Get 20M+ Full-Text Papers For Less Than $1.50/day. Start a 14-Day Trial for You or Your Team.

Learn More →

A Crown for the King (review)

A Crown for the King (review) A CROWN FOR THE KING. By Solomon Ibn Gabirol. David R. Slavitt, trans. pp. xii + 88. New York, NY: Oxford, 1998. David R. Slavitt's A Crown/or the King brings Solomon Ibn Gabirol's philosophical poem into its third English translation. Israel Zangwill's bilingual edition (The Royal Crown. JPS: 1923), and the solid translation of Bernard Lewis (The Kingly Crown. London: Vallentine, Mitchell: 1961) are both out of print but still available on library shelves. Do we need a new translation? After forty years, an accessible and contemporary version of a classic text is welcome. Surely, too, a great poem cannot have too many translators, and, at least according to its translators, Ibn Gabirol's Keter Malkhut is a great poem. If you like reading philosophical poetry, particularly of the neo-Platonic type, perhaps it is. Slavitt has reproduced (literally, by photo offset) the Hebrew text of Zangwill's edition, unfortunately without any of the critical apparatus Zangwill painstakingly appended to his work. Although Slavitt never claims to be producing a scholarly study, some readers may find problematic his unacknowledged reliance on a Hebrew text Zangwill constituted carefully from some two dozen manuscripts. I. A. Zeidman's critical edition of the text in http://www.deepdyve.com/assets/images/DeepDyve-Logo-lg.png Hebrew Studies National Association of Professors of Hebrew

A Crown for the King (review)

Hebrew Studies , Volume 41 (1) – Oct 5, 2000

Loading next page...
 
/lp/national-association-of-professors-of-hebrew/a-crown-for-the-king-review-0w1gPClpQD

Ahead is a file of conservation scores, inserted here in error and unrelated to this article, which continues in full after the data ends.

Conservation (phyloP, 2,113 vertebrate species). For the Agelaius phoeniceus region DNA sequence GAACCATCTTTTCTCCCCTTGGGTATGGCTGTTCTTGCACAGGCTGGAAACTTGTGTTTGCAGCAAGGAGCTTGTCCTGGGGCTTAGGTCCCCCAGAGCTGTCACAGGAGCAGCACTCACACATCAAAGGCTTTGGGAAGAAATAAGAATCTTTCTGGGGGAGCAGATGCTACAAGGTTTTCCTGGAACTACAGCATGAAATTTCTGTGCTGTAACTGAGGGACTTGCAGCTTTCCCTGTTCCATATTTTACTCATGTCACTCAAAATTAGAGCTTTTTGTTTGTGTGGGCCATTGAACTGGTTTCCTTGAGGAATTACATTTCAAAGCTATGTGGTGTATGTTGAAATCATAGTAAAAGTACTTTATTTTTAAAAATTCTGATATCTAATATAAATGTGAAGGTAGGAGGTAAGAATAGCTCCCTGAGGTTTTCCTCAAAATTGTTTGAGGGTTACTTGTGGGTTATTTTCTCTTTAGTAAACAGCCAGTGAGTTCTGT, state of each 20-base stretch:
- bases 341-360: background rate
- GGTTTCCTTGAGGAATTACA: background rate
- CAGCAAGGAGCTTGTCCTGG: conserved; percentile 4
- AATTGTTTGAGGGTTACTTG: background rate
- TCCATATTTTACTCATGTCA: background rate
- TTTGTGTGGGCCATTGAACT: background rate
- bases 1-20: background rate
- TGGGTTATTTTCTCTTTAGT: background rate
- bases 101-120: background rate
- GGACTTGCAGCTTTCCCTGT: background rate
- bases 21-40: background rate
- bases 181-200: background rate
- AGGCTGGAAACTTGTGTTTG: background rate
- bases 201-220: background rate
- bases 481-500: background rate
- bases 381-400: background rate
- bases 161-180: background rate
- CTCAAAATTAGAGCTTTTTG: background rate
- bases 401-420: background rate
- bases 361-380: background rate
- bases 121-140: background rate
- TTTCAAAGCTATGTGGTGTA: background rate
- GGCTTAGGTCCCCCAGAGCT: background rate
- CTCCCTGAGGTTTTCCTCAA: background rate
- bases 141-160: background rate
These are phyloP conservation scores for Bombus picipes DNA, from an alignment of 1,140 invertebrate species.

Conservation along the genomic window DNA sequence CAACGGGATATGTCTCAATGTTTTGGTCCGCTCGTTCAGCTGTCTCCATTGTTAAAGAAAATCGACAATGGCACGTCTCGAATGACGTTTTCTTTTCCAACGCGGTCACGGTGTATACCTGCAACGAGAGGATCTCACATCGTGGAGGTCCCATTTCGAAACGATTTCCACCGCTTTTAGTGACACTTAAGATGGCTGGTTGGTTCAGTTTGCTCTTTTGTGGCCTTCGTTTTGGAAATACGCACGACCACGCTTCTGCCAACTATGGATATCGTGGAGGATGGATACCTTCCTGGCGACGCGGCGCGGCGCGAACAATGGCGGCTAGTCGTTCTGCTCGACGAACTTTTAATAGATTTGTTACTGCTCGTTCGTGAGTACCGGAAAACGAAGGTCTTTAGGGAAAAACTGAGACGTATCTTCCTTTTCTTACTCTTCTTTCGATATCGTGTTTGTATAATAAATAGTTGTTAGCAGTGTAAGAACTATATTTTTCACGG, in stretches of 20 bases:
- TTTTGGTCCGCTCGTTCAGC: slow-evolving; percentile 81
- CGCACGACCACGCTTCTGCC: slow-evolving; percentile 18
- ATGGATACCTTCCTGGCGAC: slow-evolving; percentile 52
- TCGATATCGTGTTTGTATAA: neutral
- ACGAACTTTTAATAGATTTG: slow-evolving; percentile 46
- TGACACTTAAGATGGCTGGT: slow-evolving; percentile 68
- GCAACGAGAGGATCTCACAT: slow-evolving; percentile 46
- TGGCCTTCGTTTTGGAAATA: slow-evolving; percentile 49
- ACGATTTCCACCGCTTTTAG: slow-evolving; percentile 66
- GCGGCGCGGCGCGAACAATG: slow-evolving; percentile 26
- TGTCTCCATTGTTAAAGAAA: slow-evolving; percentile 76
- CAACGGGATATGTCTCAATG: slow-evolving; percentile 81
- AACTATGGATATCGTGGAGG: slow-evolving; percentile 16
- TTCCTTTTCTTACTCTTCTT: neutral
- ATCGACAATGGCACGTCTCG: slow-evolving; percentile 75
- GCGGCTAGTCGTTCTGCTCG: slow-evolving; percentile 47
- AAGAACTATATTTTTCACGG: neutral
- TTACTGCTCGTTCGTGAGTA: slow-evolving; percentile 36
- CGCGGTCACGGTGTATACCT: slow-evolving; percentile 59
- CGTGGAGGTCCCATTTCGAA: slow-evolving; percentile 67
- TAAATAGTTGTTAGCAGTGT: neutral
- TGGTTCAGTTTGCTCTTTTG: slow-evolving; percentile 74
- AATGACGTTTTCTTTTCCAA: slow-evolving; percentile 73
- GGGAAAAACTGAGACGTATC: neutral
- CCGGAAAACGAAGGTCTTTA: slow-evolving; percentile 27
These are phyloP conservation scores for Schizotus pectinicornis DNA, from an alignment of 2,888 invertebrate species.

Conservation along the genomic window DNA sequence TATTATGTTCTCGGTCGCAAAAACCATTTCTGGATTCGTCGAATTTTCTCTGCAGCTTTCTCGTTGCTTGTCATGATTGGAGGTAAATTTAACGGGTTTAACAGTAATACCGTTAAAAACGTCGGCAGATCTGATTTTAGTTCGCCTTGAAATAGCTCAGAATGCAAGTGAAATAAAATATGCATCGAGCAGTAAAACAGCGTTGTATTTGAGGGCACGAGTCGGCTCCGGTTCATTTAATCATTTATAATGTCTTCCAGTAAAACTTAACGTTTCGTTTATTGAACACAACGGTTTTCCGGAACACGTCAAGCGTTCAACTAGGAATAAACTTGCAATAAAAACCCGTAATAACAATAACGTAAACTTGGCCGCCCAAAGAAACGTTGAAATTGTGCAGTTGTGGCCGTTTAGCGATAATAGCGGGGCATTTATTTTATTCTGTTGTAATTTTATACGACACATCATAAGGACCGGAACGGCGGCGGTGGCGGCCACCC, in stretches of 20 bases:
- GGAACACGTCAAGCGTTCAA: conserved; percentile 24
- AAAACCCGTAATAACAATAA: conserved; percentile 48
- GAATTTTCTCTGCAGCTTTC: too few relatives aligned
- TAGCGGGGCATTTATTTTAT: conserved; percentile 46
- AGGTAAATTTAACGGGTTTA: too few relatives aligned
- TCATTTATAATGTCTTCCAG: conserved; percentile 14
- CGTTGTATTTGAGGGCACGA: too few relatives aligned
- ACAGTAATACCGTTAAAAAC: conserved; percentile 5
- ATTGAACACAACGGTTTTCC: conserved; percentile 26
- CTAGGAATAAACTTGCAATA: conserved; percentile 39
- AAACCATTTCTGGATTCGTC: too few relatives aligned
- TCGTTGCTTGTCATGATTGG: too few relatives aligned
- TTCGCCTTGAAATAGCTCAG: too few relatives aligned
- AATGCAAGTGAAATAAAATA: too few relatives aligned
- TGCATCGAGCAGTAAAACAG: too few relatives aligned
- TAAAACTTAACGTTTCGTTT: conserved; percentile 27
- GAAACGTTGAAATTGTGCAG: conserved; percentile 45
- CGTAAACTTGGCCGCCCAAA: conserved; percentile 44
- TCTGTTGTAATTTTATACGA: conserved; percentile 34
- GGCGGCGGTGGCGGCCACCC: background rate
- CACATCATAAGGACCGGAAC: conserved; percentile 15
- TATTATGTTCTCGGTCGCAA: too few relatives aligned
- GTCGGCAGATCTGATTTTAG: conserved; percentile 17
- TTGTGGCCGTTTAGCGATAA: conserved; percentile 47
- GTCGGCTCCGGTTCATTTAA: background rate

Publisher
National Association of Professors of Hebrew
Copyright
Copyright © National Association of Professors of Hebrew
ISSN
2158-1681
Publisher site
See Article on Publisher Site

Abstract

A CROWN FOR THE KING. By Solomon Ibn Gabirol. David R. Slavitt, trans. pp. xii + 88. New York, NY: Oxford, 1998. David R. Slavitt's A Crown/or the King brings Solomon Ibn Gabirol's philosophical poem into its third English translation. Israel Zangwill's bilingual edition (The Royal Crown. JPS: 1923), and the solid translation of Bernard Lewis (The Kingly Crown. London: Vallentine, Mitchell: 1961) are both out of print but still available on library shelves. Do we need a new translation? After forty years, an accessible and contemporary version of a classic text is welcome. Surely, too, a great poem cannot have too many translators, and, at least according to its translators, Ibn Gabirol's Keter Malkhut is a great poem. If you like reading philosophical poetry, particularly of the neo-Platonic type, perhaps it is. Slavitt has reproduced (literally, by photo offset) the Hebrew text of Zangwill's edition, unfortunately without any of the critical apparatus Zangwill painstakingly appended to his work. Although Slavitt never claims to be producing a scholarly study, some readers may find problematic his unacknowledged reliance on a Hebrew text Zangwill constituted carefully from some two dozen manuscripts. I. A. Zeidman's critical edition of the text in

Journal

Hebrew StudiesNational Association of Professors of Hebrew

Published: Oct 5, 2000

There are no references for this article.